Cother, John

Novelspot: I know this might be a chicken and egg question, but the first thing I have to ask--especially after my own current (losing) battle with a brown recluse--why spiders?

John: As an 18 year old high school senior, I thought of the title, FEAR OF SPIDERS...just never got around to actually doing any writing. Throughout my career as a school principal, I never gave up on writing and knew I would do so when I retired from that career. Also, I kept the title in mind. Flash forward to three years ago and I took early retirement from public education in order to write fulltime. Many people have a severe fear of spiders and lots of others find spiders 'creepy' thus it seemed plausible for one of my main characters to have this intense fear of spiders.

Novelspot: What first got you started writing? Was there any reason why you delayed writing until after you retired from Education?

John: I've loved writing since six years of age. Throughout my career I intended to write the great American novel, but time never allowed. I wrote all the time but nothing serious or publication worthy. Three years ago I decided the time was right, so I took the plunge and now write full time.

Novelspot: What did you learn about yourself from writing Fear of Spiders?

John: My main character, JT, is based on my brother and me. Trying to decide what JT would do in a variety of situations allowed me to honestly look inside myself and openly assess my own responses to the dilemmas JT faces, from the mundane to the life threatening. In the end, FEAR OF SPIDERS is fiction but I think it is authentic fiction.

I learned I was able to develop patience which is one trait I've been deficient in most of my life.

Novelspot: What (if any) writing habits or quirks do you have (or that you developed in the course of your writing?

John: Like most writers, I have quirks and habits in my writing. When I have the dreaded writer's block, I stop and leave my laptop. For me, the only way to conquer a block is to leave it. Sometimes I will leave it for minutes or hours and other times it turns out to be days. I write better with music before I write and my dog, Maggie, laying on my feet most of the time I am writing. My tastes in music are eclectic and it depends on my mood of the day as to what type of music I play.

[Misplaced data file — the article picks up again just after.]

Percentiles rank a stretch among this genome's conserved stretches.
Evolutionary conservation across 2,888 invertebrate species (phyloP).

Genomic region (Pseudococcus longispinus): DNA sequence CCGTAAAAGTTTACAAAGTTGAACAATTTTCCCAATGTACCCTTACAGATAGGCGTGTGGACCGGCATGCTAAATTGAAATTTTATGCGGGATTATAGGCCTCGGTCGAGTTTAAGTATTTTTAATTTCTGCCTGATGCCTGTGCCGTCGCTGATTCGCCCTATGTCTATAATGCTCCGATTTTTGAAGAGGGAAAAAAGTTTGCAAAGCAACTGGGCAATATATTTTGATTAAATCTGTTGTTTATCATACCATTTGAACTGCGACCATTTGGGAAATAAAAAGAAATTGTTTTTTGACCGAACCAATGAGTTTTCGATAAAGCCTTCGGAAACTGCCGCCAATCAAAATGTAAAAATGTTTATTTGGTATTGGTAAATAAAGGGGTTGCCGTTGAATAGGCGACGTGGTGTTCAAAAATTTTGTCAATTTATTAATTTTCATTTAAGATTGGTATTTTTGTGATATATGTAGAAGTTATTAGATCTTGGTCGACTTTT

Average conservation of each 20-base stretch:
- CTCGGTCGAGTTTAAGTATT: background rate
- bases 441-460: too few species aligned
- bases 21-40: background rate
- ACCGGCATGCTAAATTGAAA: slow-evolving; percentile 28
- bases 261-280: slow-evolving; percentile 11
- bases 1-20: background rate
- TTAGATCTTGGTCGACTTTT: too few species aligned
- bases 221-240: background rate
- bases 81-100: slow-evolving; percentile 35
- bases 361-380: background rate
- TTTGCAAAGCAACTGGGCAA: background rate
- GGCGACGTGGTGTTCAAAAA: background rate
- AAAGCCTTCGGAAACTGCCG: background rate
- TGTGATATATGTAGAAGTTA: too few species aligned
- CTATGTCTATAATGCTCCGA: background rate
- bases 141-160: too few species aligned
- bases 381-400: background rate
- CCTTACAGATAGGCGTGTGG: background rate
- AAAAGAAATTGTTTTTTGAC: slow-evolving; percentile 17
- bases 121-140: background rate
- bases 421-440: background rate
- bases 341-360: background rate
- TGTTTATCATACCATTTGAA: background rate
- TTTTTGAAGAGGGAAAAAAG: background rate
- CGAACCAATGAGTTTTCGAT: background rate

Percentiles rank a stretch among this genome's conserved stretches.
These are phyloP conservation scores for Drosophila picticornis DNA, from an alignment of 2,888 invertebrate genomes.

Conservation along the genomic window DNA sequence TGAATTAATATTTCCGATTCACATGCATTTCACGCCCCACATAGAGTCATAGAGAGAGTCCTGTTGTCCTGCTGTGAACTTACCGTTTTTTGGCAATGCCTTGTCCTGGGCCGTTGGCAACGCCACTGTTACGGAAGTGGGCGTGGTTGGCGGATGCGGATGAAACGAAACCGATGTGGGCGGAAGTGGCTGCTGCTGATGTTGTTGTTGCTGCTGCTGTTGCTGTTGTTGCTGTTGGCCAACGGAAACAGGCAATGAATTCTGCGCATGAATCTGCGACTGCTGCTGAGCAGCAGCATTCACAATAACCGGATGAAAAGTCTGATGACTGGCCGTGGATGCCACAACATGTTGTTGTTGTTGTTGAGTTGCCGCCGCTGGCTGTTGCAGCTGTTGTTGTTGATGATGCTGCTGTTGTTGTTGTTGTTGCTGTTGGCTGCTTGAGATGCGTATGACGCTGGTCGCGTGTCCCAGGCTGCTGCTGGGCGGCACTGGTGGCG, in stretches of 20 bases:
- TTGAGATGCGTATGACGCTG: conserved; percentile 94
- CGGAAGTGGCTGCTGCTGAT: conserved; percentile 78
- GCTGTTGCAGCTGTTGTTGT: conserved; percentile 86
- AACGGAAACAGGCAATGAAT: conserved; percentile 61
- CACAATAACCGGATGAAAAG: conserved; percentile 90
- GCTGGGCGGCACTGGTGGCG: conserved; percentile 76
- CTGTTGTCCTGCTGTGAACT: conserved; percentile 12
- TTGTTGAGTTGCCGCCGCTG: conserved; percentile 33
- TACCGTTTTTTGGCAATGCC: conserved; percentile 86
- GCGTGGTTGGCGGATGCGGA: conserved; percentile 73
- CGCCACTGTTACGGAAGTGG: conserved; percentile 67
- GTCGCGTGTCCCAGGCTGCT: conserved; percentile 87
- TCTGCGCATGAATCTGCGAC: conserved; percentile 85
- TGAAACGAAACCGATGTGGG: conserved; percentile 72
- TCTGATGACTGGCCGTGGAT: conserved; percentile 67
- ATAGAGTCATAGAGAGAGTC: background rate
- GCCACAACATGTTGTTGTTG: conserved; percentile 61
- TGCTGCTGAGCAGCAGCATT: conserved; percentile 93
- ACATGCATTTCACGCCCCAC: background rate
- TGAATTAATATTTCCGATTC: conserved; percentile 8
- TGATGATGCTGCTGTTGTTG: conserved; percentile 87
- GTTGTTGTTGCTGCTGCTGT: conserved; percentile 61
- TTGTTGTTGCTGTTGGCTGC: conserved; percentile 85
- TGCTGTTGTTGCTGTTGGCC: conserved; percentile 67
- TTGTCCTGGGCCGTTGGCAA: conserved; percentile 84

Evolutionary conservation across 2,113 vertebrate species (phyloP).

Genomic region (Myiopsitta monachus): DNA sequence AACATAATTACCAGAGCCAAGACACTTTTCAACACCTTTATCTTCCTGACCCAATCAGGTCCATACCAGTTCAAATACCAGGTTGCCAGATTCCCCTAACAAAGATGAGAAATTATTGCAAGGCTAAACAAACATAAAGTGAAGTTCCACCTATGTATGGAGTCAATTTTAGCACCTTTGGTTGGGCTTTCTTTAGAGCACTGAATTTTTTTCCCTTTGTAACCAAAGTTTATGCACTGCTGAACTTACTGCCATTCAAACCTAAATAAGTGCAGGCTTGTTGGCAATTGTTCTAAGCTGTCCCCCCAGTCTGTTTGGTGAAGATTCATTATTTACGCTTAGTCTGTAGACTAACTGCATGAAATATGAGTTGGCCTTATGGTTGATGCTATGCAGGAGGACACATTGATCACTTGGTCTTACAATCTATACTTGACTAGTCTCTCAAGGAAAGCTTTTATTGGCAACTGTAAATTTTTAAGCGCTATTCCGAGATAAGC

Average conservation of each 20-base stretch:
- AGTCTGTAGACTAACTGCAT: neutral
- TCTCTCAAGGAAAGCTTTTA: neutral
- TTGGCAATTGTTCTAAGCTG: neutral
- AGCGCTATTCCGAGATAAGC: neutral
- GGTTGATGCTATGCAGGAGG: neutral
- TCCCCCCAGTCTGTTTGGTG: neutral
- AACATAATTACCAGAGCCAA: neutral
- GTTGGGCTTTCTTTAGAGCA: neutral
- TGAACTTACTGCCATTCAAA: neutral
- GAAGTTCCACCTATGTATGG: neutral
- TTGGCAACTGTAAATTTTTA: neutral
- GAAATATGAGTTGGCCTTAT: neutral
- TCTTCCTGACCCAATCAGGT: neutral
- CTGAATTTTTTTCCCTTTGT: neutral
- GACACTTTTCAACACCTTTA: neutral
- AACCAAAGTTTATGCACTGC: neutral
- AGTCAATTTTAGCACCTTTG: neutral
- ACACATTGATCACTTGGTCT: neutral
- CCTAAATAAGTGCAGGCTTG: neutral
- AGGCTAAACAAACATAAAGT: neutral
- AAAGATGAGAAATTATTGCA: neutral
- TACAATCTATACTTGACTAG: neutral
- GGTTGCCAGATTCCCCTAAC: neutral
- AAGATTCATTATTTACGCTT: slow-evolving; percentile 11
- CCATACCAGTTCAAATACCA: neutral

When I am not physically writing, I am writing mentally. Traveling, I use words from road signs in my writing. Sitting in a restaurant or somepublic places, overheard conversations may end up as dialogue in my books. Virtually everything I see or hear potentially could end up in my work.

Novelspot: Do you consider any particular authors your role models, and if so, why? And--congruently--what is the best writing advice you ever got? What (writing) advice do you give others?

John: Harper Lee is my favorite author and consequently, "To Kill A Mockingbird" is my favorite novel. As a high school student in the 60s, I fell in love with TKAM and read it several times prior to graduating. The depth of the characters remain with me to this day. I consider Scout, Jim and Atticus as personal friends of mine. Likewise, my characters of JT, Lesi, Julie and Aunt Lily are the same for me.

Anita Shreve is an author whose work I admire greatly. I simply love her style of writing. My favorite novel of the current crop is "The Lovely Bones" by Alice Sebold. I read that when it first came out and I still think of it frequently. That is a sign of skillful writing to be sure.

The best writing advice I've received thus far came from an English teacher in high school. Mrs. Dee Moore told me to write what I knew and what I felt. In other words, she wanted me to be authentic inmy writing. I have held to that advice in my writing and it makes the difference.

I don't give advice unless asked to do so. When asked, I repeat Mrs. Moore's advice first of all. After that I preach persistence, consistence and dedication to your craft. If you're writing fiction, which is my thing, let your imagination know no limits.

Novelspot: What are your magic incantations when you are faced with the blank page that refuses to cooperate?

John: As stated earlier, if it is a true and stubborn block, I leave it. Otherwise, I lean my head back onto my chair, close my eyes, and watch my characters to see what they are doing. Most of the time, they lead me where we need to go.

Novelspot: Have you asked yourself the "genre" question? Are you choosing a genre and sticking to it, working on a series (based on your first book Fear of Spiders) or do you have anything else in the works you'd like to discuss?

John: I am definitely a fiction author as I have no interest in writing non-fiction. Strange perhaps, but in reading, I actually prefer to read non-fiction.

FEAR OF SPIDERS is book one of a four part series of books. I have written books two and three, although they are in rough form and unedited at this point. I am writing book four at this time. In book one, FEAR OF SPIDERS, JT is 14 and his sister, Lesi, is 15. In book two, they are 17 and 18. In book three, they are 20 and 21. The finale, book four, finds them at 79 and 80! Basically my series takes the brother sister duo of JT and Lesi from mid teens into their golden years.

Novelspot: We'd like to thank you for the interview--and I'd personally like to say that I'm very glad we didn't segue into a spider discussion.